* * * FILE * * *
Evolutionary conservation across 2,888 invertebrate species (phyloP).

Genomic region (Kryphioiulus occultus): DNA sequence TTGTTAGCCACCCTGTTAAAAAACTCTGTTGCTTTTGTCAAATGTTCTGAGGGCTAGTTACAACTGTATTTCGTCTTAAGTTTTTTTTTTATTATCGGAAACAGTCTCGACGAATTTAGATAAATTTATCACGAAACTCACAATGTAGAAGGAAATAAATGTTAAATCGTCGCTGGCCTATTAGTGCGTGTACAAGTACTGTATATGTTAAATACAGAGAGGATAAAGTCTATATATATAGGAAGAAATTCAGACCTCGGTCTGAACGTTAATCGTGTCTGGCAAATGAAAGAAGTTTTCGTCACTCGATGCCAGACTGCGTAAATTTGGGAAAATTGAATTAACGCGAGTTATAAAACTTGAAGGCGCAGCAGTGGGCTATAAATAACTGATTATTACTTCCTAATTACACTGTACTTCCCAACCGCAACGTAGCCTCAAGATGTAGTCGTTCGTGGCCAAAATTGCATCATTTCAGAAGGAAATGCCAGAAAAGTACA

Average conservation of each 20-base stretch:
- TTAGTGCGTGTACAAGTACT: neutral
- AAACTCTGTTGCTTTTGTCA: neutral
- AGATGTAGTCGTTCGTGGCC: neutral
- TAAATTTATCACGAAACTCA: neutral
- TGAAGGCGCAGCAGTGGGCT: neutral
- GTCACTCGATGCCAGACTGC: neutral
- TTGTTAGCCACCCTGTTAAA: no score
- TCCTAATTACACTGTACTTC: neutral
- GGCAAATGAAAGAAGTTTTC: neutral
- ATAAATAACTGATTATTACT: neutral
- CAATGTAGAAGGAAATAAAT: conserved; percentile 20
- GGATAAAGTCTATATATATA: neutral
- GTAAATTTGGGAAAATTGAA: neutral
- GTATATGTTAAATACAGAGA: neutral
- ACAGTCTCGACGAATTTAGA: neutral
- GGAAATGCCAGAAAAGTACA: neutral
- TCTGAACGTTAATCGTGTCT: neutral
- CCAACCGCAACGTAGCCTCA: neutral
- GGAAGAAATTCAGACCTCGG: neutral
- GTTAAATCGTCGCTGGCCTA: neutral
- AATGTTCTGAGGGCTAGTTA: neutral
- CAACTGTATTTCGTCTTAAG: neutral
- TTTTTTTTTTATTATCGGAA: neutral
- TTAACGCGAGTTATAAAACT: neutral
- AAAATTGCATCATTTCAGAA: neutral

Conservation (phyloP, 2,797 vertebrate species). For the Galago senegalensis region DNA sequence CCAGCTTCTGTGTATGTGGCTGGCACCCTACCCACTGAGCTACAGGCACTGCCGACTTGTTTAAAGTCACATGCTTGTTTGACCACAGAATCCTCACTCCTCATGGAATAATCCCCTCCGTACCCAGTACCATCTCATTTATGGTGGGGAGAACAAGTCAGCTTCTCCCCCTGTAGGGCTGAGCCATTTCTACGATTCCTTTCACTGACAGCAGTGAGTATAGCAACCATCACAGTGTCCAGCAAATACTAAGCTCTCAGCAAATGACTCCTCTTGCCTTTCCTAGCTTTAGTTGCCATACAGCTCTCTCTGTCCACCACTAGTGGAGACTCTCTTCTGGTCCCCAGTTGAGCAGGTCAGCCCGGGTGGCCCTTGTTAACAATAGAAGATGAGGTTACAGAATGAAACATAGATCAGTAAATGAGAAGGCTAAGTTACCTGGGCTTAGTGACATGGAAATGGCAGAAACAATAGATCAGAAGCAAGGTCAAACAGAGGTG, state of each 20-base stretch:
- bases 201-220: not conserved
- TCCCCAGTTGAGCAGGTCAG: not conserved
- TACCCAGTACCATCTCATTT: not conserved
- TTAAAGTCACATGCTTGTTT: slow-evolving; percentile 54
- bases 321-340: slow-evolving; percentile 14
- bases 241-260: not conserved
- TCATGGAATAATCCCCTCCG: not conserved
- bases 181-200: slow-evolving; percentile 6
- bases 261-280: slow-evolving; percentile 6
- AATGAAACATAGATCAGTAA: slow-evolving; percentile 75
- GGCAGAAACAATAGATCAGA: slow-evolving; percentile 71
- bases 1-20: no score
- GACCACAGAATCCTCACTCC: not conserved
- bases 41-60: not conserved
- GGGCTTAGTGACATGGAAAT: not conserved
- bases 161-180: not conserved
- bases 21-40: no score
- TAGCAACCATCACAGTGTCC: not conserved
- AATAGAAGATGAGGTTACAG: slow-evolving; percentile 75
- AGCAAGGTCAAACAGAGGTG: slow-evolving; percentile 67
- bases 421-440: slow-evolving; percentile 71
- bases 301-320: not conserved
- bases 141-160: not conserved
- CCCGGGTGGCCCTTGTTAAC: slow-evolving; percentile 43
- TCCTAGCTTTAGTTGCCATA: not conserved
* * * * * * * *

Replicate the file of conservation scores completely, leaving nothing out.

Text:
Evolutionary conservation across 2,888 invertebrate species (phyloP).

Genomic region (Kryphioiulus occultus): DNA sequence TTGTTAGCCACCCTGTTAAAAAACTCTGTTGCTTTTGTCAAATGTTCTGAGGGCTAGTTACAACTGTATTTCGTCTTAAGTTTTTTTTTTATTATCGGAAACAGTCTCGACGAATTTAGATAAATTTATCACGAAACTCACAATGTAGAAGGAAATAAATGTTAAATCGTCGCTGGCCTATTAGTGCGTGTACAAGTACTGTATATGTTAAATACAGAGAGGATAAAGTCTATATATATAGGAAGAAATTCAGACCTCGGTCTGAACGTTAATCGTGTCTGGCAAATGAAAGAAGTTTTCGTCACTCGATGCCAGACTGCGTAAATTTGGGAAAATTGAATTAACGCGAGTTATAAAACTTGAAGGCGCAGCAGTGGGCTATAAATAACTGATTATTACTTCCTAATTACACTGTACTTCCCAACCGCAACGTAGCCTCAAGATGTAGTCGTTCGTGGCCAAAATTGCATCATTTCAGAAGGAAATGCCAGAAAAGTACA

Average conservation of each 20-base stretch:
- TTAGTGCGTGTACAAGTACT: neutral
- AAACTCTGTTGCTTTTGTCA: neutral
- AGATGTAGTCGTTCGTGGCC: neutral
- TAAATTTATCACGAAACTCA: neutral
- TGAAGGCGCAGCAGTGGGCT: neutral
- GTCACTCGATGCCAGACTGC: neutral
- TTGTTAGCCACCCTGTTAAA: no score
- TCCTAATTACACTGTACTTC: neutral
- GGCAAATGAAAGAAGTTTTC: neutral
- ATAAATAACTGATTATTACT: neutral
- CAATGTAGAAGGAAATAAAT: conserved; percentile 20
- GGATAAAGTCTATATATATA: neutral
- GTAAATTTGGGAAAATTGAA: neutral
- GTATATGTTAAATACAGAGA: neutral
- ACAGTCTCGACGAATTTAGA: neutral
- GGAAATGCCAGAAAAGTACA: neutral
- TCTGAACGTTAATCGTGTCT: neutral
- CCAACCGCAACGTAGCCTCA: neutral
- GGAAGAAATTCAGACCTCGG: neutral
- GTTAAATCGTCGCTGGCCTA: neutral
- AATGTTCTGAGGGCTAGTTA: neutral
- CAACTGTATTTCGTCTTAAG: neutral
- TTTTTTTTTTATTATCGGAA: neutral
- TTAACGCGAGTTATAAAACT: neutral
- AAAATTGCATCATTTCAGAA: neutral

Conservation (phyloP, 2,797 vertebrate species). For the Galago senegalensis region DNA sequence CCAGCTTCTGTGTATGTGGCTGGCACCCTACCCACTGAGCTACAGGCACTGCCGACTTGTTTAAAGTCACATGCTTGTTTGACCACAGAATCCTCACTCCTCATGGAATAATCCCCTCCGTACCCAGTACCATCTCATTTATGGTGGGGAGAACAAGTCAGCTTCTCCCCCTGTAGGGCTGAGCCATTTCTACGATTCCTTTCACTGACAGCAGTGAGTATAGCAACCATCACAGTGTCCAGCAAATACTAAGCTCTCAGCAAATGACTCCTCTTGCCTTTCCTAGCTTTAGTTGCCATACAGCTCTCTCTGTCCACCACTAGTGGAGACTCTCTTCTGGTCCCCAGTTGAGCAGGTCAGCCCGGGTGGCCCTTGTTAACAATAGAAGATGAGGTTACAGAATGAAACATAGATCAGTAAATGAGAAGGCTAAGTTACCTGGGCTTAGTGACATGGAAATGGCAGAAACAATAGATCAGAAGCAAGGTCAAACAGAGGTG, state of each 20-base stretch:
- bases 201-220: not conserved
- TCCCCAGTTGAGCAGGTCAG: not conserved
- TACCCAGTACCATCTCATTT: not conserved
- TTAAAGTCACATGCTTGTTT: slow-evolving; percentile 54
- bases 321-340: slow-evolving; percentile 14
- bases 241-260: not conserved
- TCATGGAATAATCCCCTCCG: not conserved
- bases 181-200: slow-evolving; percentile 6
- bases 261-280: slow-evolving; percentile 6
- AATGAAACATAGATCAGTAA: slow-evolving; percentile 75
- GGCAGAAACAATAGATCAGA: slow-evolving; percentile 71
- bases 1-20: no score
- GACCACAGAATCCTCACTCC: not conserved
- bases 41-60: not conserved
- GGGCTTAGTGACATGGAAAT: not conserved
- bases 161-180: not conserved
- bases 21-40: no score
- TAGCAACCATCACAGTGTCC: not conserved
- AATAGAAGATGAGGTTACAG: slow-evolving; percentile 75
- AGCAAGGTCAAACAGAGGTG: slow-evolving; percentile 67
- bases 421-440: slow-evolving; percentile 71
- bases 301-320: not conserved
- bases 141-160: not conserved
- CCCGGGTGGCCCTTGTTAAC: slow-evolving; percentile 43
- TCCTAGCTTTAGTTGCCATA: not conserved